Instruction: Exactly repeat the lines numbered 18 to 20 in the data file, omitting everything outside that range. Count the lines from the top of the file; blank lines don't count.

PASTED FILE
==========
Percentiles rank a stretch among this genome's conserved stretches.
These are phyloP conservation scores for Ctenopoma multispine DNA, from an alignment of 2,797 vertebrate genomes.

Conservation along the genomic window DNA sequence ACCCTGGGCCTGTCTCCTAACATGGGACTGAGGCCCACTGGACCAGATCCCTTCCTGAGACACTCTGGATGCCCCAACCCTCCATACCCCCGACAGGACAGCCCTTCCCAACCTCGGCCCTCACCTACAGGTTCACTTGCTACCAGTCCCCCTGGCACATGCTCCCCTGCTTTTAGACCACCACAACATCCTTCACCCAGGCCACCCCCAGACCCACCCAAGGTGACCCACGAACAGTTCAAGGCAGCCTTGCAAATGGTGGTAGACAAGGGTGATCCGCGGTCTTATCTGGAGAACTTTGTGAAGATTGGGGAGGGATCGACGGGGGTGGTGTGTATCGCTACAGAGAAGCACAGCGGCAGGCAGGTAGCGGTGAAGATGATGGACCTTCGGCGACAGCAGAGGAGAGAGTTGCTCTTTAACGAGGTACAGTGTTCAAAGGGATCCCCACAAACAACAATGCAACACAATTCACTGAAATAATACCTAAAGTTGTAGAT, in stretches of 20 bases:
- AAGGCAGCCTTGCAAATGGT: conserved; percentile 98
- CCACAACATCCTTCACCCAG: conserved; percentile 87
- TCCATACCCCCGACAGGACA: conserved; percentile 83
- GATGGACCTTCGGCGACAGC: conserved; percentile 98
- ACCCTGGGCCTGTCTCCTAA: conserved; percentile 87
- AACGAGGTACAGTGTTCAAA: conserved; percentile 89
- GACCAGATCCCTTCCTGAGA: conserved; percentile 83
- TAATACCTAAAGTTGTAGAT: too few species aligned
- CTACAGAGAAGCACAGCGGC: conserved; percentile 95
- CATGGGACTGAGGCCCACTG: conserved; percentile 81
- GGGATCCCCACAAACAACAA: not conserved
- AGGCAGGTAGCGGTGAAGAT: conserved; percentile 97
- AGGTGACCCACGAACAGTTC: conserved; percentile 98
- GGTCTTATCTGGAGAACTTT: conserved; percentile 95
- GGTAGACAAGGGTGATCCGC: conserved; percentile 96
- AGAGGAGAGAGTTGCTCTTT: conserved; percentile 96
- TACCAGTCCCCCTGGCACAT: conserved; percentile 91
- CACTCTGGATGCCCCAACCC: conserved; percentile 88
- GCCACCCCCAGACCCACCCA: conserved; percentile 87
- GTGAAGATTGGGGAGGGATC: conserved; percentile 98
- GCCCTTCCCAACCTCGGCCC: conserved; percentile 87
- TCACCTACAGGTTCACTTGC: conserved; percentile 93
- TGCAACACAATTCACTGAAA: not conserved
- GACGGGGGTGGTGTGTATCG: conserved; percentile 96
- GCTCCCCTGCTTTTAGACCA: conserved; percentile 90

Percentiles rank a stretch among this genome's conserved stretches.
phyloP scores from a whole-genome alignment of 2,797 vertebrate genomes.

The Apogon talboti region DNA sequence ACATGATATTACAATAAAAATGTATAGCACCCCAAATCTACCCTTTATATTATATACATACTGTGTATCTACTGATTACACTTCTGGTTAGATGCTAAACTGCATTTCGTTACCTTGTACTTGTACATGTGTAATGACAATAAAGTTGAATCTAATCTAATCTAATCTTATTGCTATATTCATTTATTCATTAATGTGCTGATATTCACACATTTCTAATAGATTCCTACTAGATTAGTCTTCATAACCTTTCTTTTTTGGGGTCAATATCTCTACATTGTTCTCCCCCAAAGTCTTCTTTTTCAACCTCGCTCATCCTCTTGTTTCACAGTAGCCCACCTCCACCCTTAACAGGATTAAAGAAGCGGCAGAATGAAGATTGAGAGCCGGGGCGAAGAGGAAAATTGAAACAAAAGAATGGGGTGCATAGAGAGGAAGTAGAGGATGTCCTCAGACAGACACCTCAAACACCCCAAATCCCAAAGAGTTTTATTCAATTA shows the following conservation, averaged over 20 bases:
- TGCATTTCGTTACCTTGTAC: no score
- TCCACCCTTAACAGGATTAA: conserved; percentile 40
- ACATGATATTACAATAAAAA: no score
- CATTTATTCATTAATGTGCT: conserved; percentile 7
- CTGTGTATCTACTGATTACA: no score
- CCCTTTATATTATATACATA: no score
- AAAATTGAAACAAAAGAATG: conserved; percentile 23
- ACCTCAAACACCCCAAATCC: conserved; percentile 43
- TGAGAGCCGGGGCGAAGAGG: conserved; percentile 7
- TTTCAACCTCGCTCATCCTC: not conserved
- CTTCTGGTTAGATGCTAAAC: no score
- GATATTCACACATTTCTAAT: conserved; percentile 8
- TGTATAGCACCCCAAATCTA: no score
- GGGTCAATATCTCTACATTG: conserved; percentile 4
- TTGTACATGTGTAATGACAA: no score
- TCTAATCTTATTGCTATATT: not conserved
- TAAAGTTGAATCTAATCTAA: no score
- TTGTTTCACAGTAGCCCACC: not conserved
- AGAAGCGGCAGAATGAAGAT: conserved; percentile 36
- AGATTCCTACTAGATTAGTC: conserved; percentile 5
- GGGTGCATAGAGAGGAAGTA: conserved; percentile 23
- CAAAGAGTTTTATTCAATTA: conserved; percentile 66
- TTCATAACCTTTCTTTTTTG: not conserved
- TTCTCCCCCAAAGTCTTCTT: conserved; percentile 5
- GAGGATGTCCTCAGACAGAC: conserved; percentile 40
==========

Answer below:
- GGTAGACAAGGGTGATCCGC: conserved; percentile 96
- AGAGGAGAGAGTTGCTCTTT: conserved; percentile 96
- TACCAGTCCCCCTGGCACAT: conserved; percentile 91